Somewhere, in a story where you aren’t the main character, you may be a villain. This idea can be hard to accept because we all strive to be good people, but regardless of our intentions, we may still impact others negatively. Maybe the childhood friend of your significant other feels that you stole their beloved person away, or maybe the lifelong friend you often confide in secretly feels unvalued by you.
We may never know whose tormentor we are. We may not even know how badly we had been hurting someone until years later, but somewhere, at some point in time, you may have caused damage to a loved one unknowingly. If you have recently discovered you were a villain in someone else’s life, here are some things to consider as you grapple with this jarring realization.
Acknowledge their feelings. Even if it comes as a shock to you, recognize how the other person feels. It can be a natural urge to want to defend ourselves and explain away the offences, but even if you feel like you do have legitimate justifications for your actions, you still hurt someone. Don’t erase those feelings in the process of trying to defend your own. Acknowledge their feelings as well as yours, even if they may clash.
Apologize, but accept you may never receive forgiveness. Don’t apologize just for the sake of hearing the guilt-absolving statement of “it’s okay, all is forgiven” because you may never end up hearing those words. You cannot undo the damage you caused, but admit the role you played and apologize genuinely for any harm. You cannot force someone to forgive you, and a simple truth is that you may never receive it.
Reflect on yourself and don’t villainize the other person. Use this experience to reflect on how you can treat others with even more consideration and empathy and don’t villainize the other person. Learning about issues you were unaware of or hearing judgements about your character can be upsetting. We might become reminded of disputes where we felt wronged by the person who is now making accusations and want to call them out in response. Don’t let yourself fall into a rabbit hole of blaming others because you may be avoiding flaws you don’t want to admit you have. Take some time and make objective observations. Maybe you feel some of the accusations were still uncalled for, but you can also admit you had your moments of selfishness or insensitivity. Remember, you are not a bad person. We are all still growing.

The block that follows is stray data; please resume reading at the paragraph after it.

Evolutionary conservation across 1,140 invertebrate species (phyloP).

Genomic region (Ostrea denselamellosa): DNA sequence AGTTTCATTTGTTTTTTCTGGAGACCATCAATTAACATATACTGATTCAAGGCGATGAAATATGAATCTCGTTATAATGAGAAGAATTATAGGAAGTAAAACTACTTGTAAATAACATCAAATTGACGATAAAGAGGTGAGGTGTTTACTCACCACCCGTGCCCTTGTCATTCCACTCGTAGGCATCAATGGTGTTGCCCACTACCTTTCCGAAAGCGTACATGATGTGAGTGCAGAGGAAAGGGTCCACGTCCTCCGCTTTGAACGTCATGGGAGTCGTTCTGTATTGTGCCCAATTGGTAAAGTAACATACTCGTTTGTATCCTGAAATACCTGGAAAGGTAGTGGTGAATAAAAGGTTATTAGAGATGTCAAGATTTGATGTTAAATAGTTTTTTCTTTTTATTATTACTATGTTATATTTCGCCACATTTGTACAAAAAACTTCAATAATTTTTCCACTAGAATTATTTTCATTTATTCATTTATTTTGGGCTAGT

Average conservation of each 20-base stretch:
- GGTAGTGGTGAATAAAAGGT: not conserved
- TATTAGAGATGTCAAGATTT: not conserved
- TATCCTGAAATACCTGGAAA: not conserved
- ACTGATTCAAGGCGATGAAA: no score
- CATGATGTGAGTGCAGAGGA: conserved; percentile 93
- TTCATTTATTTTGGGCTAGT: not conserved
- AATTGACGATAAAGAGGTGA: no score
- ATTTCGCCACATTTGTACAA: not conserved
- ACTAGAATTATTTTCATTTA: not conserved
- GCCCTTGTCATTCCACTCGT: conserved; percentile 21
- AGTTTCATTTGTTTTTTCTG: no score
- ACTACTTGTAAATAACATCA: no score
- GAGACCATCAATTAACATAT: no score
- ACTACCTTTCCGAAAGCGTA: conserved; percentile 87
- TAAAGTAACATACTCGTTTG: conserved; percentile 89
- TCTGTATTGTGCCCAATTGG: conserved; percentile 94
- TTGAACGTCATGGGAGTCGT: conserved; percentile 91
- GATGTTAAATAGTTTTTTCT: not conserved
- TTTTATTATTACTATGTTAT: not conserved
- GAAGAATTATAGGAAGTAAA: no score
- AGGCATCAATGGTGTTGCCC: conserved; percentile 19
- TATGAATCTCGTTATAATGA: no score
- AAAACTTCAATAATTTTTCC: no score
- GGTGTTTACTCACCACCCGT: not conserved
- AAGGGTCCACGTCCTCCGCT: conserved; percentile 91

Open up about your feelings. This can be a lot to process. You may want to talk it out with the person you harmed, but understandably, due to other factors, that may not be possible. Find a friend or a loved one to talk it out with. Let out the frustrations, guilt, sadness, or confusion, and don’t pent up your feelings because you feel like you don’t deserve kindness. It can be shattering to know you’ve hurt someone you care about, but remember, you still have people who value you.
Accept that you did your best with the knowledge you had at the time and forgive yourself. As we look back in retrospect, we can poke a million holes in our actions and feel like kicking ourselves for not doing certain things differently. You made decisions that came out of the circumstances you were in at that time of your life. It will always feel like you could have done something better, but forgive yourself for mistakes you’ve made. We need to recognize our regrets and learn from them, but eventually, we must let them go in order to move on.
You may never achieve total reconciliation with the person you hurt as much as you want to. The best thing you can do is acknowledge their feelings, apologize without expectations of forgiveness, reflect on yourself, talk out the whirlwind of feelings you might be going through, and accept that you can’t take back actions in the past but you can move forward and do better. We will never be able to keep track of the hurt we’ve caused or all the grudges we’ve built in others, and it will drive you absolutely crazy to try. Although you will never escape the inevitability of accidentally causing harm to another person, approaching life with a balanced awareness and the will to do good is the best we can do.